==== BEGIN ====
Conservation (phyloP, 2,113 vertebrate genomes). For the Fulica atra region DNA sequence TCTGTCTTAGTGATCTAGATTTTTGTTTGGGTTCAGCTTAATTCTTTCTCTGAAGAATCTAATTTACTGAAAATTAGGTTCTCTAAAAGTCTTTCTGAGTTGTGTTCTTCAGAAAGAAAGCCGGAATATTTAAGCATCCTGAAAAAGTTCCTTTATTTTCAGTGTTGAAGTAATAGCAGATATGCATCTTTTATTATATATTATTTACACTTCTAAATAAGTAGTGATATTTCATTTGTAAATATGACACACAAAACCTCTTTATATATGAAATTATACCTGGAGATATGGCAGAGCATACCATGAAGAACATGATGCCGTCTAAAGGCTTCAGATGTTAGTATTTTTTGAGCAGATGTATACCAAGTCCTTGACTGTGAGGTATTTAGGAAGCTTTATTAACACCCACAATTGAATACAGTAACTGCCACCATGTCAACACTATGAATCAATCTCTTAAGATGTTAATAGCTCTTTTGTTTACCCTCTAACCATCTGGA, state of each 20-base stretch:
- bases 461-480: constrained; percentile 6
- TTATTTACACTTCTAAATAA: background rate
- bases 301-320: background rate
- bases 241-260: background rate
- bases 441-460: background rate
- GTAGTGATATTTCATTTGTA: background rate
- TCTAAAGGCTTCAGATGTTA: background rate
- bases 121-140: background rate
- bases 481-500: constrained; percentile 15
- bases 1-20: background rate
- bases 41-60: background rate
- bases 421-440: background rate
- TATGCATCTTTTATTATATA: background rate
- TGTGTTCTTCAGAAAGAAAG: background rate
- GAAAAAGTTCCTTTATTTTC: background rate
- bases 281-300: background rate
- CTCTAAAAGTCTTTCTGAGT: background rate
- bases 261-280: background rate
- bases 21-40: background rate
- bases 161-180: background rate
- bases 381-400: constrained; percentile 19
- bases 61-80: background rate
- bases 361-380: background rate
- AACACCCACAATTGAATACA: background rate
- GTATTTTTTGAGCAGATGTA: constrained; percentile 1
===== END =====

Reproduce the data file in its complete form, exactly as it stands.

Conservation (phyloP, 2,113 vertebrate genomes). For the Fulica atra region DNA sequence TCTGTCTTAGTGATCTAGATTTTTGTTTGGGTTCAGCTTAATTCTTTCTCTGAAGAATCTAATTTACTGAAAATTAGGTTCTCTAAAAGTCTTTCTGAGTTGTGTTCTTCAGAAAGAAAGCCGGAATATTTAAGCATCCTGAAAAAGTTCCTTTATTTTCAGTGTTGAAGTAATAGCAGATATGCATCTTTTATTATATATTATTTACACTTCTAAATAAGTAGTGATATTTCATTTGTAAATATGACACACAAAACCTCTTTATATATGAAATTATACCTGGAGATATGGCAGAGCATACCATGAAGAACATGATGCCGTCTAAAGGCTTCAGATGTTAGTATTTTTTGAGCAGATGTATACCAAGTCCTTGACTGTGAGGTATTTAGGAAGCTTTATTAACACCCACAATTGAATACAGTAACTGCCACCATGTCAACACTATGAATCAATCTCTTAAGATGTTAATAGCTCTTTTGTTTACCCTCTAACCATCTGGA, state of each 20-base stretch:
- bases 461-480: constrained; percentile 6
- TTATTTACACTTCTAAATAA: background rate
- bases 301-320: background rate
- bases 241-260: background rate
- bases 441-460: background rate
- GTAGTGATATTTCATTTGTA: background rate
- TCTAAAGGCTTCAGATGTTA: background rate
- bases 121-140: background rate
- bases 481-500: constrained; percentile 15
- bases 1-20: background rate
- bases 41-60: background rate
- bases 421-440: background rate
- TATGCATCTTTTATTATATA: background rate
- TGTGTTCTTCAGAAAGAAAG: background rate
- GAAAAAGTTCCTTTATTTTC: background rate
- bases 281-300: background rate
- CTCTAAAAGTCTTTCTGAGT: background rate
- bases 261-280: background rate
- bases 21-40: background rate
- bases 161-180: background rate
- bases 381-400: constrained; percentile 19
- bases 61-80: background rate
- bases 361-380: background rate
- AACACCCACAATTGAATACA: background rate
- GTATTTTTTGAGCAGATGTA: constrained; percentile 1